DVD Bruce Lee: A Warrior’s Journey
An in-depth look at the life of a legend, this documentary charts the rise to fame of Bruce Lee, chronicling his career in loving detail and presenting archive footage of his final, unfinished film, Game Of Death.
John Little’s documentary looks at the life of Bruce Lee, the martial arts actor and cultural icon. Beginning with his childhood, we see Lee learning Wing Chun under the tutelage of Yip Man and participating in unsanctioned brawls on the rooftops of Hong Kong. Lee later moves to the West and opens up a dojo, coming under fire for teaching his own modified version of Wing Chun to non Orientals.
Taking a keen interest in philosophy and constantly striving to innovate within the martial arts arena, Lee’s activities bring him to the attention of TV executives, who cast him as sidekick Kato in The Green Hornet. The show is a huge success, both in the US and in the East, and Lee is soon brought to China to act in fight films for Golden Harvest. Lee’s success encourages him to pioneer a new fighting style known as Jeet Kun Do (the way of the intercepting fist) and focus his attention on his burgeoning acting career.
Returning to America, he begins to cultivate his own cinematic style. His stardom grows, reaching its peak with Enter The Dragon, a film that was sadly released posthumously…
Bruce Lee’s life and work have long since passed into myth. He lives on, not only through his films, but also his enduring influence on the martial arts genre and popular culture as a whole. His photos still adorn bedroom walls all over the world, and his idiosyncratic approach to martial arts cinema remains a blueprint for the majority of modern fight films.
While he cannot be attributed with any form of genre creation, he is certainly responsible for the West’s love affair with Eastern fighting, his crossover appeal solidified by Enter The Dragon, a film that would have made him a global superstar had he lived to see its release.
Rob Cohen’s 1993 film Dragon: The Bruce Lee story offered up a stylised version of Lee’s life, taking true events and imbuing them with the kinetic energy of Lee himself, as an homage to the ‘little dragon’. It deftly mixed OTT action with the usual biopic tropes, and it remains one of the most potent depictions of its subject’s career.
John Little’s informative and reverent documentary offers an incredibly detailed look into Lee’s world and, while it works as a great companion piece to Cohen’s film, it quickly becomes evident that a stylised aesthetic is hardly needed to depict the extraordinary life of Bruce Lee.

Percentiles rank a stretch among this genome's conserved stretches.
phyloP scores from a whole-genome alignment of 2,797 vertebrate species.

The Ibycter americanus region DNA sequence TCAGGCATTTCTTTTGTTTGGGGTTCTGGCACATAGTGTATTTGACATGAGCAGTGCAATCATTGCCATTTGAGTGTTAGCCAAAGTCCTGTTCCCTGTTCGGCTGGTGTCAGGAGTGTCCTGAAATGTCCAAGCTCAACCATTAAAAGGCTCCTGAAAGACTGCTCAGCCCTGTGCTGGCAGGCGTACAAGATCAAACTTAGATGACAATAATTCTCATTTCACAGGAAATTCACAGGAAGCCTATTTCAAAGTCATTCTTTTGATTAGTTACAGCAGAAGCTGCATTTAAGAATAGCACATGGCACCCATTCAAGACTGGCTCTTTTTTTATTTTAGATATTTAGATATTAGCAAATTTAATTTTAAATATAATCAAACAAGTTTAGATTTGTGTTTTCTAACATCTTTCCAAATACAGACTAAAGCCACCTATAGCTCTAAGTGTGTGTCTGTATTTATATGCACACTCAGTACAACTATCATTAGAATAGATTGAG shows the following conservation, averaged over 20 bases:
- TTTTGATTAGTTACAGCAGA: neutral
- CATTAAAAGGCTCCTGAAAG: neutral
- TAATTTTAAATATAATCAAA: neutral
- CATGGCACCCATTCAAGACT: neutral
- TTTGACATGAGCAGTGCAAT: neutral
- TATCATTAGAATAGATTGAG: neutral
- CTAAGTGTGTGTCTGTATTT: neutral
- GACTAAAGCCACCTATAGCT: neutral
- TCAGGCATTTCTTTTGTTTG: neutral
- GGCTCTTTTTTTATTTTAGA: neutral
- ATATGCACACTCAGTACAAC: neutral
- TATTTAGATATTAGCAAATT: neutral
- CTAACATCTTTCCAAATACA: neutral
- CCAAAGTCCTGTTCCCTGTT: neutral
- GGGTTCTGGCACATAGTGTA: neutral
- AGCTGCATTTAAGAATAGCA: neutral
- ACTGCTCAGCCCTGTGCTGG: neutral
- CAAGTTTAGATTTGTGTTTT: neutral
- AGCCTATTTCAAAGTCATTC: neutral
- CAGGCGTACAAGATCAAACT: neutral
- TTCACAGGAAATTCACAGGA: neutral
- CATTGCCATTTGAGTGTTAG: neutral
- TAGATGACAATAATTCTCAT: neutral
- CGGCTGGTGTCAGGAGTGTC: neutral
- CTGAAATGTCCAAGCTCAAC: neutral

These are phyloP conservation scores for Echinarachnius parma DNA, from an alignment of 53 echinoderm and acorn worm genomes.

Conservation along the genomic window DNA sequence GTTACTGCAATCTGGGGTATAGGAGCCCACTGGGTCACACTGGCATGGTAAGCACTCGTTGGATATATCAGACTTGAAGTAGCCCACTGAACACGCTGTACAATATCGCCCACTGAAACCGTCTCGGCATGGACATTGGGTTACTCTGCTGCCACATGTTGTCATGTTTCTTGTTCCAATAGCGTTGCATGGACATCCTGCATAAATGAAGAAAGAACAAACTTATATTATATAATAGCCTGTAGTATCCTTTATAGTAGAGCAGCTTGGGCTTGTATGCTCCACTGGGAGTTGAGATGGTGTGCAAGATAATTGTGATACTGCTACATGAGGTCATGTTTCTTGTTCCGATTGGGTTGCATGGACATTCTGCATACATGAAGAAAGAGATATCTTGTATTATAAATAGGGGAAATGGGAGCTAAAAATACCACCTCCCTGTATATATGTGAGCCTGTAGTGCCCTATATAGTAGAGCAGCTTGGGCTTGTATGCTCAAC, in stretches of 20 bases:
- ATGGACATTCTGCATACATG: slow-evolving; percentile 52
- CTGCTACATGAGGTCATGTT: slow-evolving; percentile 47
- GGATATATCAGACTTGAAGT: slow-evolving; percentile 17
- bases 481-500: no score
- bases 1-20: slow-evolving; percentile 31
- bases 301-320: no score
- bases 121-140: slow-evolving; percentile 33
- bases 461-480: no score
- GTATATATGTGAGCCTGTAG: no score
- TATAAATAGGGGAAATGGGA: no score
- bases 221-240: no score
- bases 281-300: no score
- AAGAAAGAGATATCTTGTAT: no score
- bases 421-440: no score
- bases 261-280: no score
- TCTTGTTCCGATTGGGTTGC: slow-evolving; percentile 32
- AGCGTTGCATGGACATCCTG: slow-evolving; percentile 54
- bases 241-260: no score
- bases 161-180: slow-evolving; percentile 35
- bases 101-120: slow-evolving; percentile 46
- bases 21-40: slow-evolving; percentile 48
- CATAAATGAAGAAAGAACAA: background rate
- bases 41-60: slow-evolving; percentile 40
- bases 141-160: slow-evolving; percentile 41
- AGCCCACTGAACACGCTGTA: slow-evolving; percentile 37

Little begins, appropriately enough, at the end of Lee’s life, focusing on the principal photography of Game Of Death, a film that was intended to marry the philosophical ideology Lee had intended to communicate throughout his career with his versatile approach to the cinematic presentation of martial arts. If this documentary has a key failing, it’s that not much focus is placed on Lee’s final days, but since this is a celebration of his life and career, it’s hardly necessary to focus on its abrupt end.
His navel gazing forms the perfect soundtrack to footage of him in action both on and off the silver screen.
The documentary then segues to Lee’s arrival in the West and the controversy surrounding his decision to teach students of different race, presenting candid interviews with Lee’s wife, friends and former students, as well as archive footage and photography from the time. It’s a treasure trove for fans and Little manages to be informative and engaging without resorting to the maudlin traditions of a posthumous biopic.
Particular focus is placed on Lee’s philosophical leanings and his navel gazing forms the perfect soundtrack to footage of him in action both on and off the silver screen.
Then there’s the presentation of a previously shelved climax to Game Of Death, which serves to form a twenty minute microcosm of Bruce Lee’s idiom. The philosophy is there, the po-faced ruminations on the nature of combat and the pioneering sense of variety that he brought to the traditional martial arts set piece.
Of course, this being a ‘70s East/West crossover project, there are times when it’s almost too ropey to bear, and while Lee’s application of his own auteur-like signatures is admirable, they often become tedious and detrimental to the pace.
Aside from that, the rough cut sequence forms a touching and appropriate coda to this exhaustively detailed documentary, and the fights themselves are brilliant technical showcases, particularly when Lee shows off his nunchaku skills and battles his gigantic former pupil, Kareem Abdul Jabar.
John Little’s documentary a loving disquisition of an enigmatic cultural icon, combining archive footage, home movies and candid interviews alongside the climax to Game Of Death, further proof of Lee‘s skill and star power. This an informative documentary that any fan of Lee, or even the genre in which he plied his trade, should seek out.
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